Have you ever heard the saying “you are a product of your upbringing?” I truly believe that animals and people become what they are because of how they were raised and the environment in which they were raised.
That is not to say that you are going to be exactly like the environment where you grew up, it is to say that it will most certainly have an impact on who you become. I know that I am who I am today because of my parents and how they raised me. I have grown up as my mom’s mini-me. Just like her, I am a workaholic, a perfectionist, and a compassionate person. We are all born with certain traits or characteristics, but these can be suppressed or brought out depending on the atmosphere. Horses in many instances are the same way.
As much as most people would like to say ‘oh, that’s just a good horse,’ or ‘that horse just has no talent;’ they really are a product of how they were raised. A “good” horse can easily become a “bad” horse and vice versa.
My sister, Alison, brought this topic up to me a few weeks ago when we were at a show watching the schooling ring. After watching for a bit we could start to see and “know” which riders started, or have brought along certain horses. We started talking about this because we have a lot of young horses in our barn right now that we are bringing along and will begin showing soon.
Our oldest horse is 8 years old currently, with the exception of our two dearly beloved 20-year-old retirees. Although when we were younger we started a just few of our horses, we now start pretty much all of our own horses for the show ring; raising foals to become the best horse they can be regardless of their future role in life. My sister, Alison, and I were chatting about the importance of “raising” a horse right and the bearing it can have on them becoming successful or not.
Watching people ride young horses can be a joy—or it can be painful. It can be much like viewing a parent pushing their child in a swing at the park, versus observing the frayed parent in the store who is overly harsh with a taxing child.
When I was younger, my sister bought a very talented 7-year-old gelding. She was able to afford him because the owner accepted payments over time. Sadly, this horse presented himself as being very anxious and unable to perform to his full talent because he had been pushed too hard and fast for a young, immature horse. He had been overfaced showing in classes that were too challenging to a young horse’s mind. But because he demonstrated physical prowess, it was assumed that he was ready for more.
As a result of mistakes due to lack of experience, he became super nervous and lost all rideability. We worked for years to try to build his confidence and bring him back up slowly, but we never really were able to bring out his full potential after he had an unfortunate upbringing. Was it a lack of knowledge or simply greed which resulted in this travesty? One may never know.
With newfound technology that allows us to clone horses, my above questions are about to be tested, in my opinion. I personally believe that two horses that are virtually the same horse according to their DNA will be different because of how they were brought along. Who knows—they could be even better. I do realize and understand that we are cloning mainly for the genetics factor. So many of these cloned horses have been cloned because we want to be able to breed them and have offspring from their lines.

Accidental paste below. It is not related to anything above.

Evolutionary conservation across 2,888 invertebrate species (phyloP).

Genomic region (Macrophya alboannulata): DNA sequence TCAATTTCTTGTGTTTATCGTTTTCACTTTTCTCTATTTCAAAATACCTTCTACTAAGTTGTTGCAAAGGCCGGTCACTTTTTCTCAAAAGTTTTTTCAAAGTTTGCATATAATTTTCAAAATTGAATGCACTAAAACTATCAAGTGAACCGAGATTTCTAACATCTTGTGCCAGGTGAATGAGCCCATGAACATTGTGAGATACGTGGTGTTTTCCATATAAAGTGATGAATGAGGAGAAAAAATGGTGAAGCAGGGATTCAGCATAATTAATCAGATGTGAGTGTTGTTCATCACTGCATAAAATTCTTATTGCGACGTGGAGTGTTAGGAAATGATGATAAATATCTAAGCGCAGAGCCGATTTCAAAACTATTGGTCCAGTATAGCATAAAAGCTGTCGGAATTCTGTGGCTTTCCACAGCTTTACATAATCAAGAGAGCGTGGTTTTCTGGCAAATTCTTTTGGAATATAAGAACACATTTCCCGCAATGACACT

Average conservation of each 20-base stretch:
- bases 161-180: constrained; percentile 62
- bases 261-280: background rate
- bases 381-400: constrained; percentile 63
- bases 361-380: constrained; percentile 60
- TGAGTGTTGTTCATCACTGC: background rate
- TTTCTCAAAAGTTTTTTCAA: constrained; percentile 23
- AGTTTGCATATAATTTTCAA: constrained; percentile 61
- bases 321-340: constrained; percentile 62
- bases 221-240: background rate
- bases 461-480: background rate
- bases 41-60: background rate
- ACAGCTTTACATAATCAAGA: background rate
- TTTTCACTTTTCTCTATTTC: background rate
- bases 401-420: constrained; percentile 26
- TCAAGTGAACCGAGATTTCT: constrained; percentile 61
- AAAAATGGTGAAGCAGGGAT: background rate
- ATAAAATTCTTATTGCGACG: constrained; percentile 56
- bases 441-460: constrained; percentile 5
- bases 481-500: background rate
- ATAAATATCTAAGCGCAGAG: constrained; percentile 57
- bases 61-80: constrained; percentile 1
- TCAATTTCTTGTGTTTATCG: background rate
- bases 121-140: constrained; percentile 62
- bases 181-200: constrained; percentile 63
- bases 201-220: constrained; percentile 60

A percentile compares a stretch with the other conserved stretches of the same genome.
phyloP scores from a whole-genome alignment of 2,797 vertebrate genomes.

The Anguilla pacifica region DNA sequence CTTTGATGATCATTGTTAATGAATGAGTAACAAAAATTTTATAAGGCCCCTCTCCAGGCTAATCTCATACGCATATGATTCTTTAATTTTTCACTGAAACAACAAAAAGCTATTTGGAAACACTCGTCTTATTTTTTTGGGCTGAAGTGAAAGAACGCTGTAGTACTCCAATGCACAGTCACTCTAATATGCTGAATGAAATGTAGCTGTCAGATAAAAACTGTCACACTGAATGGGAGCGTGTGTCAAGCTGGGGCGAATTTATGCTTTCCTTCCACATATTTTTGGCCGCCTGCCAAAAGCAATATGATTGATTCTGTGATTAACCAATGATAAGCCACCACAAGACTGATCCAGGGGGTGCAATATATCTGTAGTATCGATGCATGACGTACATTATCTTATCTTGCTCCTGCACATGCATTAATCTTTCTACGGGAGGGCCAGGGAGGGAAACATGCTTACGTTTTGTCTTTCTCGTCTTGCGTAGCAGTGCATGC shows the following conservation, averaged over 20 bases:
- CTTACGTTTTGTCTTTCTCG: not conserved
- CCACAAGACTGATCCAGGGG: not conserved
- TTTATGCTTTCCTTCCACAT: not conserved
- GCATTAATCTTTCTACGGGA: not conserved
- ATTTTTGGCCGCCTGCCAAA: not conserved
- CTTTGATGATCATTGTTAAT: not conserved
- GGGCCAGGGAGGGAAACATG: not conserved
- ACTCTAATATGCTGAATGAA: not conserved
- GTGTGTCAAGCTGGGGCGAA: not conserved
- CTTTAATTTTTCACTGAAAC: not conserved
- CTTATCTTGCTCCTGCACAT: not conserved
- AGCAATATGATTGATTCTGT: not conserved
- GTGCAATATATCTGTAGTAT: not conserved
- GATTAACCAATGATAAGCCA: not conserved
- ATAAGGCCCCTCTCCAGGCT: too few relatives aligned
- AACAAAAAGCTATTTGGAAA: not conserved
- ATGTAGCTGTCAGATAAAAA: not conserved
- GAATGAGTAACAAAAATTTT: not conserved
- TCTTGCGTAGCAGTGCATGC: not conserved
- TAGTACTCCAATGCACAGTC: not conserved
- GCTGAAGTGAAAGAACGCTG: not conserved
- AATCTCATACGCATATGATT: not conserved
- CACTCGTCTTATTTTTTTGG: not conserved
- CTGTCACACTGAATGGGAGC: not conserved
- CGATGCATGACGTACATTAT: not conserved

This can even go so far back as to wonder if their mother had an influence on them. In the trotting racing world, they truly believe that horses born from their “natural” mother are going to be better than embryo-transfer foals. But I know that several embryo transfer foals in the show jumping world have gone on to be spectacular, so who knows what to say on that.
Will that original horse’s dam have had an influence on them that the recipient mare from who the clone is born from will not? Will the fact that two different handlers and riders brought along the original and the clone have an impact?
No two riders or handlers are the same; we all are different, and how we treat a horse will have an impact. The way we train the horse will also have an impact.
A horse that is taught manners from the time it is young will be more willing to listen and cooperate when it is put into training. I am always telling my sister that she must be more firm and make her horses listen to her as well as mind their manners because it will only give them a brighter future. Horses that learn it is OK to be pushy, to bite, and to be disobedient will carry that over into when they are being ridden. You asked them to halt, but it took five strides before they listened.
But it’s important that enforcing good behavior doesn’t veer into anger or violence. People that lose their patience, get angry, or act abusively towards their animals leave a lasting impact.
Horses lose their heart, their willingness, and their bravery when treated unfairly, and it will take a long time of undoing to get it back—if you can get it back. We must be compassionate while being firm in our manner of handling our young horses and also remember that everything we do with and towards them will have an influence on them because they are far smarter than most people think.
Chronicle blogger Taylor Flury rides out of her family’s AliBoo Farm in Minooka, Ill., and competes primarily in the jumpers. Flury’s top mount is the U.S.-bred Role Model (Roc USA—Darling Devil), who claimed U.S. Equestrian Federation Horse of the Year titles in 2011 and 2012 in the 5- and 6-Year-Old Jumper divisions. Their story includes brain surgeries and broken shoulders along with the blue ribbons.
Want to know more about Taylor and Role Model? Read the article that appeared in the March 19, 2012 issue of The Chronicle of the Horse.